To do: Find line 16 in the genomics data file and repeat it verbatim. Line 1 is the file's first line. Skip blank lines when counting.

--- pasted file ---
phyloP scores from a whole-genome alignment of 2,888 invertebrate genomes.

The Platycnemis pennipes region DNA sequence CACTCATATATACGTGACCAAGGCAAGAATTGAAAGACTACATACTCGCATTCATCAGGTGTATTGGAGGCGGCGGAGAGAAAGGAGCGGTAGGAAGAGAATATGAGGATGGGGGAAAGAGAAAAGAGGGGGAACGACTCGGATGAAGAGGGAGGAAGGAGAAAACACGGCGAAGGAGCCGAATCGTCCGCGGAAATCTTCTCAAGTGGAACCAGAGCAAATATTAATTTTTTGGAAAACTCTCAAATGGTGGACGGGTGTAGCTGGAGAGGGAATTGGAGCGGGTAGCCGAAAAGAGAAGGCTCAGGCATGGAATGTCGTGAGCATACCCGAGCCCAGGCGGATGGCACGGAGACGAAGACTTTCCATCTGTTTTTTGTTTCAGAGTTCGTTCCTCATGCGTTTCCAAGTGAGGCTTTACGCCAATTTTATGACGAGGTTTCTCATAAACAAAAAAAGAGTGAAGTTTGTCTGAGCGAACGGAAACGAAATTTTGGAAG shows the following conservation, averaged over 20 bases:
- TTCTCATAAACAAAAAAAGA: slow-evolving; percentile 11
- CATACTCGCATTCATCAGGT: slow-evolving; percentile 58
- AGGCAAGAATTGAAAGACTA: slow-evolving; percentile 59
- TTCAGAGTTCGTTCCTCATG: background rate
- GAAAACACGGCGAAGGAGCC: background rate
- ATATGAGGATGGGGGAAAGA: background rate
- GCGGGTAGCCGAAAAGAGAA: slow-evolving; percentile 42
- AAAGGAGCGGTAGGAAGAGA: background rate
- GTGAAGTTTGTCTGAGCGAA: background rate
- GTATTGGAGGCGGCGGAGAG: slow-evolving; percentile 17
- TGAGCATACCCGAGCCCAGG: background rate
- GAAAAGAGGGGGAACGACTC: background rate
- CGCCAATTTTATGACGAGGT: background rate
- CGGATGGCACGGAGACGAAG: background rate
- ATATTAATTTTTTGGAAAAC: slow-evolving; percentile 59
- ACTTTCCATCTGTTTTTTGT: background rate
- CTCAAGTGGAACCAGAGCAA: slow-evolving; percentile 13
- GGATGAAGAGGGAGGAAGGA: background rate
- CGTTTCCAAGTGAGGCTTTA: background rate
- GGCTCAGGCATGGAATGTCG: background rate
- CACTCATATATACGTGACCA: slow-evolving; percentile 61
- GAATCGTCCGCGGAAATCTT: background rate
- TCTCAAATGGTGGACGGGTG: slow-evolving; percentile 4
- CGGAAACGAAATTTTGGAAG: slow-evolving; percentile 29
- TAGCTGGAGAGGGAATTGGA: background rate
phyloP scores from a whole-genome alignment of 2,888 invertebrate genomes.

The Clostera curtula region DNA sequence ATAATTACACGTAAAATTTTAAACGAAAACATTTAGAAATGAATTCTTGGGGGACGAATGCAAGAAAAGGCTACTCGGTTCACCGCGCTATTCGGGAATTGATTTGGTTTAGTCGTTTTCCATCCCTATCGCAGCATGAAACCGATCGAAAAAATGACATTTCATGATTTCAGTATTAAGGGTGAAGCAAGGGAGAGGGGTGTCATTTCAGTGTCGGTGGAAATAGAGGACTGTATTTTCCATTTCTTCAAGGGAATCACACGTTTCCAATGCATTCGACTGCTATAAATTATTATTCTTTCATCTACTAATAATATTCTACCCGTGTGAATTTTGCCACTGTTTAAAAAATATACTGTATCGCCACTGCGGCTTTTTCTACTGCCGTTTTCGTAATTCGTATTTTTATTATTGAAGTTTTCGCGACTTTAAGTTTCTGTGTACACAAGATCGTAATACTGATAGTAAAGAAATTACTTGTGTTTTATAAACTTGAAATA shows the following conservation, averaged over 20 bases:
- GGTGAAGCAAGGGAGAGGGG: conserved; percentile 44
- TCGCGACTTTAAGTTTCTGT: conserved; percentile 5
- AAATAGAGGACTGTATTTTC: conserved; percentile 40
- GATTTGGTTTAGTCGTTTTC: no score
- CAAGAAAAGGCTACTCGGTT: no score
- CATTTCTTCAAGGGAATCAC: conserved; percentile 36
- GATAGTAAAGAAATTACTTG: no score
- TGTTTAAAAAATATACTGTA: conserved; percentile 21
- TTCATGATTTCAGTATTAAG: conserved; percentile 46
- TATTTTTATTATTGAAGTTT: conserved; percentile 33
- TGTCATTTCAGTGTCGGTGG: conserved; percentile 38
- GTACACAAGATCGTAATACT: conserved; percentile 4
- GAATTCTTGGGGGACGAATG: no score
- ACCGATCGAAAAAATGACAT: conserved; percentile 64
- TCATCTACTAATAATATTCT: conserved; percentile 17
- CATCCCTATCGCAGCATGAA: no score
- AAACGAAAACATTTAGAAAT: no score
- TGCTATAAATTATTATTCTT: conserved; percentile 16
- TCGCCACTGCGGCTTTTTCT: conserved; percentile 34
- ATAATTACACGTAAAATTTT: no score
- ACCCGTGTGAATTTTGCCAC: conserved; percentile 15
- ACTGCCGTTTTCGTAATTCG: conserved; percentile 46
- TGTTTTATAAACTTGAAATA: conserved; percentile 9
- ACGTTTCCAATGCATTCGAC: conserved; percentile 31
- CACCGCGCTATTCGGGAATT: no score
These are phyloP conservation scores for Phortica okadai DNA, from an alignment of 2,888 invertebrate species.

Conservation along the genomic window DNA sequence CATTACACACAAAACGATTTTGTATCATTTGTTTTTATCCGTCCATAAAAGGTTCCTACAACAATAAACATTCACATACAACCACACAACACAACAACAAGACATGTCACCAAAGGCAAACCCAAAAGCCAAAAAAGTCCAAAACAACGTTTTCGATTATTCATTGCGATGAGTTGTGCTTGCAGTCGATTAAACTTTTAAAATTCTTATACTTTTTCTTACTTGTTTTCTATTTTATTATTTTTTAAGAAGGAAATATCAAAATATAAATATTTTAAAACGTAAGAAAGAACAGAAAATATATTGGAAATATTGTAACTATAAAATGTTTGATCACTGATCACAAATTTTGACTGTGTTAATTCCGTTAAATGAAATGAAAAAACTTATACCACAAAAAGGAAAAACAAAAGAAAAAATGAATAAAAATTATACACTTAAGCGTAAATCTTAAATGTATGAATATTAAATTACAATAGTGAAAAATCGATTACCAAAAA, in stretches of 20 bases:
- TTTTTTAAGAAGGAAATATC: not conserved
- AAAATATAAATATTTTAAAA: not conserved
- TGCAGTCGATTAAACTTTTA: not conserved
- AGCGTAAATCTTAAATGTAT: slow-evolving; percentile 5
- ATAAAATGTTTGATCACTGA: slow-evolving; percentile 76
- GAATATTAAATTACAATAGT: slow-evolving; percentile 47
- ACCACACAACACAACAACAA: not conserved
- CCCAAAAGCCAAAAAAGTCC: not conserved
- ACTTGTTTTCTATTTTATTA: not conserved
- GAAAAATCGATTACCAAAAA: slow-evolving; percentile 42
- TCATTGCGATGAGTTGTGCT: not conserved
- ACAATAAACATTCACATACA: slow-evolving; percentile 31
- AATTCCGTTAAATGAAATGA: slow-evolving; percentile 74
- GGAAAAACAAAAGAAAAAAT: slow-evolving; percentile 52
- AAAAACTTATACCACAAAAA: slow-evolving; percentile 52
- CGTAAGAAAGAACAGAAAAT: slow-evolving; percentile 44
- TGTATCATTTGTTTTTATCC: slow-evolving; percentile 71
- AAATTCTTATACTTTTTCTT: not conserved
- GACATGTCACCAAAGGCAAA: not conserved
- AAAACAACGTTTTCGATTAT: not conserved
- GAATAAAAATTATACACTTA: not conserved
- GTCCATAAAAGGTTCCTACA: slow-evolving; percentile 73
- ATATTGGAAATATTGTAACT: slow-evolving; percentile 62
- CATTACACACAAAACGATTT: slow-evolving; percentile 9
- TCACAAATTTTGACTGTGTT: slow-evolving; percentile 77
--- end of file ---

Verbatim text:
- CGGATGGCACGGAGACGAAG: background rate